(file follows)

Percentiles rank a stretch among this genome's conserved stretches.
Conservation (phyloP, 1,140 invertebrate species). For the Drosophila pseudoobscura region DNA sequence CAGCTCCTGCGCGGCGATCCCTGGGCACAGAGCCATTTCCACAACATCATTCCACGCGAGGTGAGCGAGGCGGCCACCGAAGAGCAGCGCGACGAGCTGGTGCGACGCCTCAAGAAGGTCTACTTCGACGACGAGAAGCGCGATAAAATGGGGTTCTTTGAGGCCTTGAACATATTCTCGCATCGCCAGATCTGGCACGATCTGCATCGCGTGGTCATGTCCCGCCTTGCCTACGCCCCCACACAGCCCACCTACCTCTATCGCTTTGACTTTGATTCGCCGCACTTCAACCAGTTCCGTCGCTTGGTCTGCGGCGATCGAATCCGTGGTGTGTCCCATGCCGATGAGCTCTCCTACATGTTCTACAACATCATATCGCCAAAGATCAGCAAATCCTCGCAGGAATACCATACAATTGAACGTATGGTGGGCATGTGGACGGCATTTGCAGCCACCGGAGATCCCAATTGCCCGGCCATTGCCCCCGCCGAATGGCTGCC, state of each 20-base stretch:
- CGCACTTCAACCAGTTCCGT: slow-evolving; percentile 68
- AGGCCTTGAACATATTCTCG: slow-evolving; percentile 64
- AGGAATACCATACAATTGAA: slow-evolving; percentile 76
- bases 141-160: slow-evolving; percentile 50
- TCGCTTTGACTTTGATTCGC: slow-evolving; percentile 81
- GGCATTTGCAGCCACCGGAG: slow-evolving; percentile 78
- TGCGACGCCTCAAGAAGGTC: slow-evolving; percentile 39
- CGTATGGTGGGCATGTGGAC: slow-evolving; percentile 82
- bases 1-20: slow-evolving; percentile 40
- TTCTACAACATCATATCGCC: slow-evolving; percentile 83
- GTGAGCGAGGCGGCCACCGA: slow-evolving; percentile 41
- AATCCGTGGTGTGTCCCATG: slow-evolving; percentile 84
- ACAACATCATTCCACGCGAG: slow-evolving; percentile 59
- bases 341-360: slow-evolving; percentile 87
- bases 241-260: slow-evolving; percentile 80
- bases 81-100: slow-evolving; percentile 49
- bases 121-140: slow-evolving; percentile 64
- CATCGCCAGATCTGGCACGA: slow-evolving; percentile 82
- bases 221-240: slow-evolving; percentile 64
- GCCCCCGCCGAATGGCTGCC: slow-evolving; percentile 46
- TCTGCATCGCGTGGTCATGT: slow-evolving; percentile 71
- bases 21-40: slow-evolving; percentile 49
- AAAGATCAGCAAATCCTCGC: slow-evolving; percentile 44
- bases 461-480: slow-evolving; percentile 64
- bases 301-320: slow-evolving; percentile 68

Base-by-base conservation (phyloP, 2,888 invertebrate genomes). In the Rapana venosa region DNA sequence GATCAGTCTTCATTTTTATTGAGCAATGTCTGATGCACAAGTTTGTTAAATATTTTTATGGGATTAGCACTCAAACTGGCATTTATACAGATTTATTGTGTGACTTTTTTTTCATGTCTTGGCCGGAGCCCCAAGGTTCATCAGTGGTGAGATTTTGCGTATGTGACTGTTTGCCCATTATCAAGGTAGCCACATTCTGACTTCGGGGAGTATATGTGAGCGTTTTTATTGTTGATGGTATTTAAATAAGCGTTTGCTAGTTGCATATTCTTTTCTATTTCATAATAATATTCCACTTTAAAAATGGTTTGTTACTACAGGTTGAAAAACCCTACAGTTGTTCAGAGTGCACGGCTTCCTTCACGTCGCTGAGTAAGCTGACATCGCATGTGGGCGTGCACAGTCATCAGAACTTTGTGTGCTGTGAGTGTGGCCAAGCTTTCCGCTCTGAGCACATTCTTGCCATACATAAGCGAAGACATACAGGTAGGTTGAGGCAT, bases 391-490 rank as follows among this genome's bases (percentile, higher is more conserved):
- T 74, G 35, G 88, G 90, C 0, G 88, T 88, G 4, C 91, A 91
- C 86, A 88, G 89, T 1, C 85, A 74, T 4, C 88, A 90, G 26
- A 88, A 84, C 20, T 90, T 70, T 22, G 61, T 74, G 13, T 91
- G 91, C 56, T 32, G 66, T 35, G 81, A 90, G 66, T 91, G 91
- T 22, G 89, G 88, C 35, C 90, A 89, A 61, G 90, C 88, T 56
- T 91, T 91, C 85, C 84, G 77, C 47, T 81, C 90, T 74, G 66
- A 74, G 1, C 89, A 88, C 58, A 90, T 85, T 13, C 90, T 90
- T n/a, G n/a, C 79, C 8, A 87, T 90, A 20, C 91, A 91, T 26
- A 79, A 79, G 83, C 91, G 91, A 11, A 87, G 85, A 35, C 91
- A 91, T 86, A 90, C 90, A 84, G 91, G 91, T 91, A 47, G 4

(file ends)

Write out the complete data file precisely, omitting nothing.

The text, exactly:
Percentiles rank a stretch among this genome's conserved stretches.
Conservation (phyloP, 1,140 invertebrate species). For the Drosophila pseudoobscura region DNA sequence CAGCTCCTGCGCGGCGATCCCTGGGCACAGAGCCATTTCCACAACATCATTCCACGCGAGGTGAGCGAGGCGGCCACCGAAGAGCAGCGCGACGAGCTGGTGCGACGCCTCAAGAAGGTCTACTTCGACGACGAGAAGCGCGATAAAATGGGGTTCTTTGAGGCCTTGAACATATTCTCGCATCGCCAGATCTGGCACGATCTGCATCGCGTGGTCATGTCCCGCCTTGCCTACGCCCCCACACAGCCCACCTACCTCTATCGCTTTGACTTTGATTCGCCGCACTTCAACCAGTTCCGTCGCTTGGTCTGCGGCGATCGAATCCGTGGTGTGTCCCATGCCGATGAGCTCTCCTACATGTTCTACAACATCATATCGCCAAAGATCAGCAAATCCTCGCAGGAATACCATACAATTGAACGTATGGTGGGCATGTGGACGGCATTTGCAGCCACCGGAGATCCCAATTGCCCGGCCATTGCCCCCGCCGAATGGCTGCC, state of each 20-base stretch:
- CGCACTTCAACCAGTTCCGT: slow-evolving; percentile 68
- AGGCCTTGAACATATTCTCG: slow-evolving; percentile 64
- AGGAATACCATACAATTGAA: slow-evolving; percentile 76
- bases 141-160: slow-evolving; percentile 50
- TCGCTTTGACTTTGATTCGC: slow-evolving; percentile 81
- GGCATTTGCAGCCACCGGAG: slow-evolving; percentile 78
- TGCGACGCCTCAAGAAGGTC: slow-evolving; percentile 39
- CGTATGGTGGGCATGTGGAC: slow-evolving; percentile 82
- bases 1-20: slow-evolving; percentile 40
- TTCTACAACATCATATCGCC: slow-evolving; percentile 83
- GTGAGCGAGGCGGCCACCGA: slow-evolving; percentile 41
- AATCCGTGGTGTGTCCCATG: slow-evolving; percentile 84
- ACAACATCATTCCACGCGAG: slow-evolving; percentile 59
- bases 341-360: slow-evolving; percentile 87
- bases 241-260: slow-evolving; percentile 80
- bases 81-100: slow-evolving; percentile 49
- bases 121-140: slow-evolving; percentile 64
- CATCGCCAGATCTGGCACGA: slow-evolving; percentile 82
- bases 221-240: slow-evolving; percentile 64
- GCCCCCGCCGAATGGCTGCC: slow-evolving; percentile 46
- TCTGCATCGCGTGGTCATGT: slow-evolving; percentile 71
- bases 21-40: slow-evolving; percentile 49
- AAAGATCAGCAAATCCTCGC: slow-evolving; percentile 44
- bases 461-480: slow-evolving; percentile 64
- bases 301-320: slow-evolving; percentile 68

Base-by-base conservation (phyloP, 2,888 invertebrate genomes). In the Rapana venosa region DNA sequence GATCAGTCTTCATTTTTATTGAGCAATGTCTGATGCACAAGTTTGTTAAATATTTTTATGGGATTAGCACTCAAACTGGCATTTATACAGATTTATTGTGTGACTTTTTTTTCATGTCTTGGCCGGAGCCCCAAGGTTCATCAGTGGTGAGATTTTGCGTATGTGACTGTTTGCCCATTATCAAGGTAGCCACATTCTGACTTCGGGGAGTATATGTGAGCGTTTTTATTGTTGATGGTATTTAAATAAGCGTTTGCTAGTTGCATATTCTTTTCTATTTCATAATAATATTCCACTTTAAAAATGGTTTGTTACTACAGGTTGAAAAACCCTACAGTTGTTCAGAGTGCACGGCTTCCTTCACGTCGCTGAGTAAGCTGACATCGCATGTGGGCGTGCACAGTCATCAGAACTTTGTGTGCTGTGAGTGTGGCCAAGCTTTCCGCTCTGAGCACATTCTTGCCATACATAAGCGAAGACATACAGGTAGGTTGAGGCAT, bases 391-490 rank as follows among this genome's bases (percentile, higher is more conserved):
- T 74, G 35, G 88, G 90, C 0, G 88, T 88, G 4, C 91, A 91
- C 86, A 88, G 89, T 1, C 85, A 74, T 4, C 88, A 90, G 26
- A 88, A 84, C 20, T 90, T 70, T 22, G 61, T 74, G 13, T 91
- G 91, C 56, T 32, G 66, T 35, G 81, A 90, G 66, T 91, G 91
- T 22, G 89, G 88, C 35, C 90, A 89, A 61, G 90, C 88, T 56
- T 91, T 91, C 85, C 84, G 77, C 47, T 81, C 90, T 74, G 66
- A 74, G 1, C 89, A 88, C 58, A 90, T 85, T 13, C 90, T 90
- T n/a, G n/a, C 79, C 8, A 87, T 90, A 20, C 91, A 91, T 26
- A 79, A 79, G 83, C 91, G 91, A 11, A 87, G 85, A 35, C 91
- A 91, T 86, A 90, C 90, A 84, G 91, G 91, T 91, A 47, G 4